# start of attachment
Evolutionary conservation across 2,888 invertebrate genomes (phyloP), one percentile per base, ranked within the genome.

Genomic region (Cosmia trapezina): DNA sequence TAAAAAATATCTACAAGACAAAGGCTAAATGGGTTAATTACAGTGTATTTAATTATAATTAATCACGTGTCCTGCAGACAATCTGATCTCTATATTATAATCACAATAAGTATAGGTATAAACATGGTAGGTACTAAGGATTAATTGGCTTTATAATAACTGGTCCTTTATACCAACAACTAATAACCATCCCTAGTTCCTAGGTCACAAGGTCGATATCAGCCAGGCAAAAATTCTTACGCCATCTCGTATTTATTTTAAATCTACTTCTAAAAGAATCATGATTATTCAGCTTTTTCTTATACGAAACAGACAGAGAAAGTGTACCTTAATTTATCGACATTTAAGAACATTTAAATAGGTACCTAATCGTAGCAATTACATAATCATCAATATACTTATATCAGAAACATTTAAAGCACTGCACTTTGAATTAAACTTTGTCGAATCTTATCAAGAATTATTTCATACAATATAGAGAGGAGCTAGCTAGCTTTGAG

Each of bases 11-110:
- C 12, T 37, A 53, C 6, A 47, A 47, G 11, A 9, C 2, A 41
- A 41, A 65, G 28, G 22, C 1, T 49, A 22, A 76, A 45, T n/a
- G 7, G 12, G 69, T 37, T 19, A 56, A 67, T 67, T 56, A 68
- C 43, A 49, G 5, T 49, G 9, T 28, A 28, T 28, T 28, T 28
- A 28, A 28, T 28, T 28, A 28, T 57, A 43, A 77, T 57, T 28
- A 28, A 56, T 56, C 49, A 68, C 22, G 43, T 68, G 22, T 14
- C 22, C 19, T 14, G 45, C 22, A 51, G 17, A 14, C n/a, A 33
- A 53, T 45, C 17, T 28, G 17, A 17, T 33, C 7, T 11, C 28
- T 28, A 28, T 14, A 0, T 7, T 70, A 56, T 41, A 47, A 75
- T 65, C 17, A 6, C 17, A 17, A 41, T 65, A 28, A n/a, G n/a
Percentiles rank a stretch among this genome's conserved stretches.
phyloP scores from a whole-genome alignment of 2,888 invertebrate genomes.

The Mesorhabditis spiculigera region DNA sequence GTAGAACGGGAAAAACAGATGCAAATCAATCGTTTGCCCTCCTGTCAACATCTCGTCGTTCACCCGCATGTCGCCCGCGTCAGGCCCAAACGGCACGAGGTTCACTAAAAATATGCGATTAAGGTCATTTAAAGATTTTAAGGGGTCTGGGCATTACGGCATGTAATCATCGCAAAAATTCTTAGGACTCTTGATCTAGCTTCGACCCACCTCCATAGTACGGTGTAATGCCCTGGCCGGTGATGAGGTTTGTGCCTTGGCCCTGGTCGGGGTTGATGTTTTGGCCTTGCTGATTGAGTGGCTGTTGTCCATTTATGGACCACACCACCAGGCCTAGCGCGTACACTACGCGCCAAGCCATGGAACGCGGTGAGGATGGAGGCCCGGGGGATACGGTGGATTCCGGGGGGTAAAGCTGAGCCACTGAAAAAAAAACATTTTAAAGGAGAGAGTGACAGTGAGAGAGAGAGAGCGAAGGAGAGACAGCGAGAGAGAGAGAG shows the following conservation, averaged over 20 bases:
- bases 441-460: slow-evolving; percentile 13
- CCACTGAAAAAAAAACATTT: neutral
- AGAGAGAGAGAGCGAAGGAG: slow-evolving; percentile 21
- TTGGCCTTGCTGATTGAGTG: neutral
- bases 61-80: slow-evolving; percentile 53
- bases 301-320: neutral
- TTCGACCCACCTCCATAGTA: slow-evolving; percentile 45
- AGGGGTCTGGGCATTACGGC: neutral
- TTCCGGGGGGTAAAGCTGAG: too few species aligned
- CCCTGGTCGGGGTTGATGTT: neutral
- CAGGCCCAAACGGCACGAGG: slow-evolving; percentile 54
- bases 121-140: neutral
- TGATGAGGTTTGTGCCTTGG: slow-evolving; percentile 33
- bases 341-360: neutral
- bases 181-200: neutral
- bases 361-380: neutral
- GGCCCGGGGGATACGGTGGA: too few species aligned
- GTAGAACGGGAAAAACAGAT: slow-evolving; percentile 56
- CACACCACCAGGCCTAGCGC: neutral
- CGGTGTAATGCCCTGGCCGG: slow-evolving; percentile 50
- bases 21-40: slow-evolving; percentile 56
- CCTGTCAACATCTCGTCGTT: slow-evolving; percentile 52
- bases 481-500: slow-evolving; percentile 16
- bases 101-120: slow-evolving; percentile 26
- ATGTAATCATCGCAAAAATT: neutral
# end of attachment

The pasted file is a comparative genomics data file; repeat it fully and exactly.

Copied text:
Evolutionary conservation across 2,888 invertebrate genomes (phyloP), one percentile per base, ranked within the genome.

Genomic region (Cosmia trapezina): DNA sequence TAAAAAATATCTACAAGACAAAGGCTAAATGGGTTAATTACAGTGTATTTAATTATAATTAATCACGTGTCCTGCAGACAATCTGATCTCTATATTATAATCACAATAAGTATAGGTATAAACATGGTAGGTACTAAGGATTAATTGGCTTTATAATAACTGGTCCTTTATACCAACAACTAATAACCATCCCTAGTTCCTAGGTCACAAGGTCGATATCAGCCAGGCAAAAATTCTTACGCCATCTCGTATTTATTTTAAATCTACTTCTAAAAGAATCATGATTATTCAGCTTTTTCTTATACGAAACAGACAGAGAAAGTGTACCTTAATTTATCGACATTTAAGAACATTTAAATAGGTACCTAATCGTAGCAATTACATAATCATCAATATACTTATATCAGAAACATTTAAAGCACTGCACTTTGAATTAAACTTTGTCGAATCTTATCAAGAATTATTTCATACAATATAGAGAGGAGCTAGCTAGCTTTGAG

Each of bases 11-110:
- C 12, T 37, A 53, C 6, A 47, A 47, G 11, A 9, C 2, A 41
- A 41, A 65, G 28, G 22, C 1, T 49, A 22, A 76, A 45, T n/a
- G 7, G 12, G 69, T 37, T 19, A 56, A 67, T 67, T 56, A 68
- C 43, A 49, G 5, T 49, G 9, T 28, A 28, T 28, T 28, T 28
- A 28, A 28, T 28, T 28, A 28, T 57, A 43, A 77, T 57, T 28
- A 28, A 56, T 56, C 49, A 68, C 22, G 43, T 68, G 22, T 14
- C 22, C 19, T 14, G 45, C 22, A 51, G 17, A 14, C n/a, A 33
- A 53, T 45, C 17, T 28, G 17, A 17, T 33, C 7, T 11, C 28
- T 28, A 28, T 14, A 0, T 7, T 70, A 56, T 41, A 47, A 75
- T 65, C 17, A 6, C 17, A 17, A 41, T 65, A 28, A n/a, G n/a
Percentiles rank a stretch among this genome's conserved stretches.
phyloP scores from a whole-genome alignment of 2,888 invertebrate genomes.

The Mesorhabditis spiculigera region DNA sequence GTAGAACGGGAAAAACAGATGCAAATCAATCGTTTGCCCTCCTGTCAACATCTCGTCGTTCACCCGCATGTCGCCCGCGTCAGGCCCAAACGGCACGAGGTTCACTAAAAATATGCGATTAAGGTCATTTAAAGATTTTAAGGGGTCTGGGCATTACGGCATGTAATCATCGCAAAAATTCTTAGGACTCTTGATCTAGCTTCGACCCACCTCCATAGTACGGTGTAATGCCCTGGCCGGTGATGAGGTTTGTGCCTTGGCCCTGGTCGGGGTTGATGTTTTGGCCTTGCTGATTGAGTGGCTGTTGTCCATTTATGGACCACACCACCAGGCCTAGCGCGTACACTACGCGCCAAGCCATGGAACGCGGTGAGGATGGAGGCCCGGGGGATACGGTGGATTCCGGGGGGTAAAGCTGAGCCACTGAAAAAAAAACATTTTAAAGGAGAGAGTGACAGTGAGAGAGAGAGAGCGAAGGAGAGACAGCGAGAGAGAGAGAG shows the following conservation, averaged over 20 bases:
- bases 441-460: slow-evolving; percentile 13
- CCACTGAAAAAAAAACATTT: neutral
- AGAGAGAGAGAGCGAAGGAG: slow-evolving; percentile 21
- TTGGCCTTGCTGATTGAGTG: neutral
- bases 61-80: slow-evolving; percentile 53
- bases 301-320: neutral
- TTCGACCCACCTCCATAGTA: slow-evolving; percentile 45
- AGGGGTCTGGGCATTACGGC: neutral
- TTCCGGGGGGTAAAGCTGAG: too few species aligned
- CCCTGGTCGGGGTTGATGTT: neutral
- CAGGCCCAAACGGCACGAGG: slow-evolving; percentile 54
- bases 121-140: neutral
- TGATGAGGTTTGTGCCTTGG: slow-evolving; percentile 33
- bases 341-360: neutral
- bases 181-200: neutral
- bases 361-380: neutral
- GGCCCGGGGGATACGGTGGA: too few species aligned
- GTAGAACGGGAAAAACAGAT: slow-evolving; percentile 56
- CACACCACCAGGCCTAGCGC: neutral
- CGGTGTAATGCCCTGGCCGG: slow-evolving; percentile 50
- bases 21-40: slow-evolving; percentile 56
- CCTGTCAACATCTCGTCGTT: slow-evolving; percentile 52
- bases 481-500: slow-evolving; percentile 16
- bases 101-120: slow-evolving; percentile 26
- ATGTAATCATCGCAAAAATT: neutral